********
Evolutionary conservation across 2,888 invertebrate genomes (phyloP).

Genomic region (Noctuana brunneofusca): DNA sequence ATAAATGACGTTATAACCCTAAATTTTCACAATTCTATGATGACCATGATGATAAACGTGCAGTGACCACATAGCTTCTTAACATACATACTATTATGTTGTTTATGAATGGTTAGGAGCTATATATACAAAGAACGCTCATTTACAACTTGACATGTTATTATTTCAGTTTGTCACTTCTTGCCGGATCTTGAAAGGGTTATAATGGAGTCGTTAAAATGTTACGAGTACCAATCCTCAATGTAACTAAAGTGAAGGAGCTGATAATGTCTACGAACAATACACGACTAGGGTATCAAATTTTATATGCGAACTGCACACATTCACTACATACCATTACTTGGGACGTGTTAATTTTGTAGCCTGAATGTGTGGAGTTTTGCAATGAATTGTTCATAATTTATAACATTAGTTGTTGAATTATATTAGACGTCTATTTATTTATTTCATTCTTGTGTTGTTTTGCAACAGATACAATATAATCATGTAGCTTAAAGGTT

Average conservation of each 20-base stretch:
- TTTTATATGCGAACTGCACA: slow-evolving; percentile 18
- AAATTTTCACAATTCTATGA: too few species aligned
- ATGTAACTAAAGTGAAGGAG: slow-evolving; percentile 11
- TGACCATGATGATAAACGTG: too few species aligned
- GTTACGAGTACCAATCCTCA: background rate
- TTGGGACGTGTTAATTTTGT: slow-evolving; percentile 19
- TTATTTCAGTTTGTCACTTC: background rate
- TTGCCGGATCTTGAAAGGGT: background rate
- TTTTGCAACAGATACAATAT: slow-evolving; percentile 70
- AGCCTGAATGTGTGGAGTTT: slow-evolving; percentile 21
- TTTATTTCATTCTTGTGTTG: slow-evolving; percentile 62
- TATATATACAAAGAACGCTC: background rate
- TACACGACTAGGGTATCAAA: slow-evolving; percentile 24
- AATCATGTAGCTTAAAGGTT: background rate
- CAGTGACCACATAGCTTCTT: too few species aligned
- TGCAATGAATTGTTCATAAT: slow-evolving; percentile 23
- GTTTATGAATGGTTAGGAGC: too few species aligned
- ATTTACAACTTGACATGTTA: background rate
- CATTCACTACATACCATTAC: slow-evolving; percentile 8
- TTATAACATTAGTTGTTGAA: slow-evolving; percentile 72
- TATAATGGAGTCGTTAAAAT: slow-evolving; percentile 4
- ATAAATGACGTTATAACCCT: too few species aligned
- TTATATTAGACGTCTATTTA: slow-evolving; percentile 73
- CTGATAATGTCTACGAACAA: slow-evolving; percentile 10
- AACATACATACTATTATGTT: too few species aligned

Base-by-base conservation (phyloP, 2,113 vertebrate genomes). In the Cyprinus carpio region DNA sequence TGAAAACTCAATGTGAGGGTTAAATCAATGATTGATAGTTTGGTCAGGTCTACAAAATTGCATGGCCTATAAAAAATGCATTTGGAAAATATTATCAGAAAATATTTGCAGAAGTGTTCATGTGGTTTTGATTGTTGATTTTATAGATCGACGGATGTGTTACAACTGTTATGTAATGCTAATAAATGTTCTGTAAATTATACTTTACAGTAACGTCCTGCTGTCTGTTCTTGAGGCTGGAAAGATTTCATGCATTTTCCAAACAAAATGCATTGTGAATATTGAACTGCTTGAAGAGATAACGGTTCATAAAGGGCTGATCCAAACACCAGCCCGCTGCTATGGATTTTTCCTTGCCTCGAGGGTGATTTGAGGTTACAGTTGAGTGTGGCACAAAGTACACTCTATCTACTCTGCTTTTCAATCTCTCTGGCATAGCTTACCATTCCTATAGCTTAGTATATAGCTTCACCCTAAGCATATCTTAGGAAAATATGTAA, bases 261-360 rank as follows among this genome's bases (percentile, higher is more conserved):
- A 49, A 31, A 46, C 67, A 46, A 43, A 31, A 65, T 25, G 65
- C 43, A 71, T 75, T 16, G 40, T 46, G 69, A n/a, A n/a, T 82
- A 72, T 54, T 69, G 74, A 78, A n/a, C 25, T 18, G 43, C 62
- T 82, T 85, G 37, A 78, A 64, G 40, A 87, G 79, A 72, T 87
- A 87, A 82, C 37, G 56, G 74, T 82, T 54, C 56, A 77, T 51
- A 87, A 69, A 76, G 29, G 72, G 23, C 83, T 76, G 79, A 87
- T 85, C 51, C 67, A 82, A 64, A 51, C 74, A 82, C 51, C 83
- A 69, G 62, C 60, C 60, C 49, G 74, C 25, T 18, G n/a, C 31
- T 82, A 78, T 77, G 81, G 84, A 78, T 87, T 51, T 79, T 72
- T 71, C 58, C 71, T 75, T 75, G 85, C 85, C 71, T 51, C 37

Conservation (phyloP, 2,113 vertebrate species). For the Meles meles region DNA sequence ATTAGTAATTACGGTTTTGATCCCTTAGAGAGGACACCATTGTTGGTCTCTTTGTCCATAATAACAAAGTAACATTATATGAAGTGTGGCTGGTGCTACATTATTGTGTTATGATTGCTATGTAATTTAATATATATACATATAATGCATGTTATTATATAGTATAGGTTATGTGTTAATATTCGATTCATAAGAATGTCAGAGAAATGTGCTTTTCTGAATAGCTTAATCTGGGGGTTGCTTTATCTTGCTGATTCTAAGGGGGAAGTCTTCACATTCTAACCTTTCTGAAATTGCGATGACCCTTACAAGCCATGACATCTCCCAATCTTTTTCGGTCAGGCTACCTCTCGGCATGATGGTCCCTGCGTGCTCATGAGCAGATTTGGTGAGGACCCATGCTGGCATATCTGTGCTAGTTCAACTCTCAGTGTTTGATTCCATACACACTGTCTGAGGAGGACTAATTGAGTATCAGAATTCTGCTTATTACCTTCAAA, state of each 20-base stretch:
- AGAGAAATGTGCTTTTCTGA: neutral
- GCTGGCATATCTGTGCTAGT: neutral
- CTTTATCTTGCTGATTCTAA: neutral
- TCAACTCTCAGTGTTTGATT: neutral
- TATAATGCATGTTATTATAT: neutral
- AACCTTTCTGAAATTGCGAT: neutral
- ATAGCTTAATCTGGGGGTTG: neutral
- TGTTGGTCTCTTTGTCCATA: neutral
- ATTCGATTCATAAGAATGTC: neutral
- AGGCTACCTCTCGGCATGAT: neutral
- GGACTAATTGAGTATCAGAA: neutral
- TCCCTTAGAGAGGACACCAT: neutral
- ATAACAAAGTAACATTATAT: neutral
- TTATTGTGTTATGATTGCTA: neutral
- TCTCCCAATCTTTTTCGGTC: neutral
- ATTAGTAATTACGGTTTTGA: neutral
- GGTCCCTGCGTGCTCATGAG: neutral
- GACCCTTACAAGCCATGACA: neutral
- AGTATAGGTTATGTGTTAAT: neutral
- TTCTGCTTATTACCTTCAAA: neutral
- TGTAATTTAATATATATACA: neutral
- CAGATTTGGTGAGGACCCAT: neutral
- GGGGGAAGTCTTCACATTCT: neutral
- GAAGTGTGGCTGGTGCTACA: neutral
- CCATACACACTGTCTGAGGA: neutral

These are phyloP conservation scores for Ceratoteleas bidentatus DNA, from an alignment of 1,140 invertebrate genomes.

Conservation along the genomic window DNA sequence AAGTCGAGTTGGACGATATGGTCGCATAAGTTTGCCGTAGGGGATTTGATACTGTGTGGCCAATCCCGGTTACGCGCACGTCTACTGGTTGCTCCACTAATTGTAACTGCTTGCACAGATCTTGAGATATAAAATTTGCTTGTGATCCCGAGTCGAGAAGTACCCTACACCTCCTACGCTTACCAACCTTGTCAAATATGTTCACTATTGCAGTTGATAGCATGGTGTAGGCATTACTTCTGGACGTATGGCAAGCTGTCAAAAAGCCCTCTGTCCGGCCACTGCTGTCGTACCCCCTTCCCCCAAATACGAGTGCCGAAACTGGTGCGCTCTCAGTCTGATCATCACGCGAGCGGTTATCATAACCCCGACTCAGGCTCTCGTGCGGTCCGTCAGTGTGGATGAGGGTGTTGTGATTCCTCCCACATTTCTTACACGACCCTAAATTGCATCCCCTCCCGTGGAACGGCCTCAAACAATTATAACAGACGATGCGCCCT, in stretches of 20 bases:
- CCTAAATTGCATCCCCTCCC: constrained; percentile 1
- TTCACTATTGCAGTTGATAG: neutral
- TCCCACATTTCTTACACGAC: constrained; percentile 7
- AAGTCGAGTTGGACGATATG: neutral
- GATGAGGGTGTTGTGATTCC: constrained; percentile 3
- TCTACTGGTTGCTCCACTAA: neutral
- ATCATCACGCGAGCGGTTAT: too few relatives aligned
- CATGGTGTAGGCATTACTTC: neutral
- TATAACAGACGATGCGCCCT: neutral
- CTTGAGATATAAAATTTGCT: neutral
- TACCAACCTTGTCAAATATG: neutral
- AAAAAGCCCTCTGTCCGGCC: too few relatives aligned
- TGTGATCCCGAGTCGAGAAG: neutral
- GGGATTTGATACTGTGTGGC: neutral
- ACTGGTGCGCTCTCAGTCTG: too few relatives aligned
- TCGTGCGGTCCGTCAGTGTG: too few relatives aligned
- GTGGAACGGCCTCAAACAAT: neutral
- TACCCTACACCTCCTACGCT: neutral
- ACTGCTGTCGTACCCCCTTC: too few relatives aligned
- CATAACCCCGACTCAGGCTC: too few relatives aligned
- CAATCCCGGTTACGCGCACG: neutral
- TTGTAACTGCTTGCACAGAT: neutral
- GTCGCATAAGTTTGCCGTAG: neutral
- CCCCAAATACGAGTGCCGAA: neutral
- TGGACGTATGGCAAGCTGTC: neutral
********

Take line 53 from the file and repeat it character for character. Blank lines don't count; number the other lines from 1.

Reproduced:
- ATAACAAAGTAACATTATAT: neutral